For years I’ve had a copy of Updike’s Rabbit at Rest sitting on the small bookshelf of our boat, where we have spent a part of the summer for each of the last eighteen years. Each stay grows a little shorter as we age. Perhaps that is because the boat seems to get smaller but the truth is it’s just more difficult. Boating demands strength and agility and a touch of fearlessness, all of which we had in abundance when we first started to boat on the Long Island Sound almost forty years ago, visiting most ports from Norwalk, CT to Nantucket, with yearly stopovers at Block Island. Our stays now are mostly at the home port dock, but fortunately we are far out into the Norwalk River so it’s almost like being at a quiet mooring, with just more creature comforts when needed, like air conditioning. But occasionally we go out to the Norwalk Islands where we still have a mooring, especially on a fine day like this, leaving our home port…
I’m not sure why I kept this duplicate copy of what I consider to be Updike’s finest novel, Rabbit at Rest, on the boat, but now I know, having picked it up again. I’m steeped in nostalgia. When I first read it I felt I was looking into my future. Now I'm looking into my past. No one is a better social historian than Updike, the novelist. I miss him so much.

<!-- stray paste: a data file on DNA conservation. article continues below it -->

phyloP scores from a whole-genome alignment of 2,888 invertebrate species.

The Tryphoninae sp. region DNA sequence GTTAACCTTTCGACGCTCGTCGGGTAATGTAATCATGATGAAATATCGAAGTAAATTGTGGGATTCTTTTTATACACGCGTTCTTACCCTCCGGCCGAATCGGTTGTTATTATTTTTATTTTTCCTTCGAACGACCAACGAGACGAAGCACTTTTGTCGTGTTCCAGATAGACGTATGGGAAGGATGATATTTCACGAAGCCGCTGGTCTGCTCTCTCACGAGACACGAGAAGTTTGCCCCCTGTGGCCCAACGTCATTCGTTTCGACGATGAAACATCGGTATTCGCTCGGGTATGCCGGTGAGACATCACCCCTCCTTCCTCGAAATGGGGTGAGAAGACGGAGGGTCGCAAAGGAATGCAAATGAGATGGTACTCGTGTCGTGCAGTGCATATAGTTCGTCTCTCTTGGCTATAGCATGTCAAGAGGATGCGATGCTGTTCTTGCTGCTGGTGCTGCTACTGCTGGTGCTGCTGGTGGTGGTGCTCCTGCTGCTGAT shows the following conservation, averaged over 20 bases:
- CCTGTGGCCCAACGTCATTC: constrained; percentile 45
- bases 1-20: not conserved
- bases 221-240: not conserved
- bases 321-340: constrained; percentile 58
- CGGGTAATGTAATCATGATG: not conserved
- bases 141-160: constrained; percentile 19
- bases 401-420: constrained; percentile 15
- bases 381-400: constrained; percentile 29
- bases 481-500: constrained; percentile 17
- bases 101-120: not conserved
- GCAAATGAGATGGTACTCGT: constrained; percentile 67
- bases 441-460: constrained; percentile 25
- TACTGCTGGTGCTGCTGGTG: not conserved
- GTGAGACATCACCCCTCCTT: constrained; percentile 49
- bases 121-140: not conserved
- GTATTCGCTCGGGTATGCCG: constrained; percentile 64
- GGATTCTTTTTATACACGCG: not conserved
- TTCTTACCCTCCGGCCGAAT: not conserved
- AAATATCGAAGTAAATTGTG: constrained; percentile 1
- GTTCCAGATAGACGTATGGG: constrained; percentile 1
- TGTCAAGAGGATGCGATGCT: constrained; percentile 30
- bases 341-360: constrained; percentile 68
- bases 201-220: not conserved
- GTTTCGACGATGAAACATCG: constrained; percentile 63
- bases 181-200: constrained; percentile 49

Simply put, Updike peers into the abyss of death in this novel. It hangs heavily in some way on every page and having gone through some of the same experiences with angioplasties and more, I closely identify. He’s now a snowbird in this novel, 6 months in Florida and 6 months in his familiar Pennsylvania environs. Rabbit (Harry Angstrom) has let himself go, however. His little exercise is golfing but even that goes by the wayside. On the other hand he is addicted to fast food, salt, you name the poison. “Harry remorsefully feels the bulk, 230 pounds the kindest scales say, that has enwrapped him at the age of 55 like a set of blankets the decades have brought one by one. His doctor down here keeps telling him to cut out the beer and munchies and each night…he vows to but in the sunshine of the next day he’s hungry again, for anything salty and easy to chew. What did his old basketball couch…tell him toward the end of his life, about how when you get old you eat and eat and it’s never the right food? Sometimes Rabbit’s spirit feels as if it might faint from lugging all this body around.”
This last sentence really gets to the heart of the novel. It makes me wonder whether Updike was unconsciously elaborating on the great Delmore Schwartz poem, The Heavy Bear Who Goes With Me, especially the lines:
Breathing at my side, that heavy animal,
That heavy bear who sleeps with me,
Howls in his sleep for a world of sugar,
A sweetness intimate as the water’s clasp,
Howls in his sleep because the tight-rope
Trembles and shows the darkness beneath.
—The strutting show-off is terrified,
Dressed in his dress-suit, bulging his pants,
Trembles to think that his quivering meat
Must finally wince to nothing at all.